Activity 4: Where Does Your Water Come From?
Some of these water-related facilities may be historic structures. Some may have been built by a governmental entity, others by private companies. Some may be impressive structures that were sources of great local pride when they were first created. Others may be relatively modest, but still important parts of the water distribution system.
Have students work in groups to research these questions and present what they have learned to the class. Ask them to determine whether any of these facilities are listed in the National Register of Historic Places and, if so, obtain copies of the National Register documentation to use as part of their research. Ask each group to select one of the historic structures and to develop interpretive materials. They may create their choice of an exhibit, a podcast, an online brochure or tour, a short documentary, an article for the local newspaper or historical society newsletter, an on-site tour, or other interpretive product. Select a day when the students can present their findings to the rest of the class, a school assembly, or parents’ open house, or even to a community group. Offer the interpretive materials to organizations such as the local historical society, library, and/or chamber of commerce. If they identify a facility that deserves to be officially recognized for its historic significance, the class may want to initiate the nomination process for local or state designation or for listing in the National Register.
Communities, government agencies, and private companies that own water systems or facilities periodically monitor their condition and safety and prepare maintenance plans to keep them safe. Many have also taken steps to assess whether their water systems could be at risk in the event of natural disasters, acts of terrorism, or other emergencies. Ask students how damage to or loss of the water supply would affect their community if it lasted for a day, or a week, or for a longer period. Have the people responsible for the water supply completed a risk assessment study and maintenance checks? If so, what risks or maintenance issues (if any) were identified, and what sort of corrective or protective measures were put in place? If identified needs were not corrected, students may want to consider writing a letter to the responsible entity asking for information about when they are scheduled or the reasons why they have not yet been completed. If timely plans to address identified risks do not exist, the class might consider taking action to call this to the attention of the local or state government or writing a letter to the local newspaper.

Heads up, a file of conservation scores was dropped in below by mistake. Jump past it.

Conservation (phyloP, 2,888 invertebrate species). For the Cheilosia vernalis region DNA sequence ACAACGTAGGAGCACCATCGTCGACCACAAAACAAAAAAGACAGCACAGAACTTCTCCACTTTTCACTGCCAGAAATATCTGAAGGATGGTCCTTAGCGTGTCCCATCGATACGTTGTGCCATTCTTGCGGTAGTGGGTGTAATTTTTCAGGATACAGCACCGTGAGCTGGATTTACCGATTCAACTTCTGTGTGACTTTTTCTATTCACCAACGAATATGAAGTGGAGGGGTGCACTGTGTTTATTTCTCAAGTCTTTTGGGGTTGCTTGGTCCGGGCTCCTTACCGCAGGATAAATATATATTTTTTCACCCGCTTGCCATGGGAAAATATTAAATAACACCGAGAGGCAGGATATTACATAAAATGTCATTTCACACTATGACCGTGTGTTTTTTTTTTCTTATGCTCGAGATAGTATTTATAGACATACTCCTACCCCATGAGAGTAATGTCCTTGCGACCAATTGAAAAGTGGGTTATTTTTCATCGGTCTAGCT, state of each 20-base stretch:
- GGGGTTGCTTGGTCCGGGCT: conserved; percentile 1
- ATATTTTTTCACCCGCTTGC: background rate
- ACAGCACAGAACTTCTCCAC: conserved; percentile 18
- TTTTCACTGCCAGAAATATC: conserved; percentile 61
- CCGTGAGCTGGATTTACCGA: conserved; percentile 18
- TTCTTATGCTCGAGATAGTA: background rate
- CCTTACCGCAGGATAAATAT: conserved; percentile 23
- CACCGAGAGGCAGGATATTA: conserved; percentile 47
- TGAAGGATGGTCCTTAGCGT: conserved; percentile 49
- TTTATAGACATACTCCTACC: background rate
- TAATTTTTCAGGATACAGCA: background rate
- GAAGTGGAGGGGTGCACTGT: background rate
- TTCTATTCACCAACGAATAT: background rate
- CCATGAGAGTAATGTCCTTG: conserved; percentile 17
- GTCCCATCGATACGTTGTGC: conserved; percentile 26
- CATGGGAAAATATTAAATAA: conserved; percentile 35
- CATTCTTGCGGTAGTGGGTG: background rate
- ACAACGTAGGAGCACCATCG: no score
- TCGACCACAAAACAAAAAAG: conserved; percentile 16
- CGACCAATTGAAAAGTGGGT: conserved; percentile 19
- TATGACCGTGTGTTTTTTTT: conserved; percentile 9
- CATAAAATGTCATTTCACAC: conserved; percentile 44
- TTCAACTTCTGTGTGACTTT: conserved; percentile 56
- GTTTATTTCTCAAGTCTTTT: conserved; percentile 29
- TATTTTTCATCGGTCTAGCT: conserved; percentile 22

9 SECURE Water Act, Section 9503(c)—Reclamation Climate Change and Water, 2011. (Denver, CO: U.S. Department of the Interior, Policy and Administration, Bureau of Reclamation, 2011) (accessed 12/11/2011).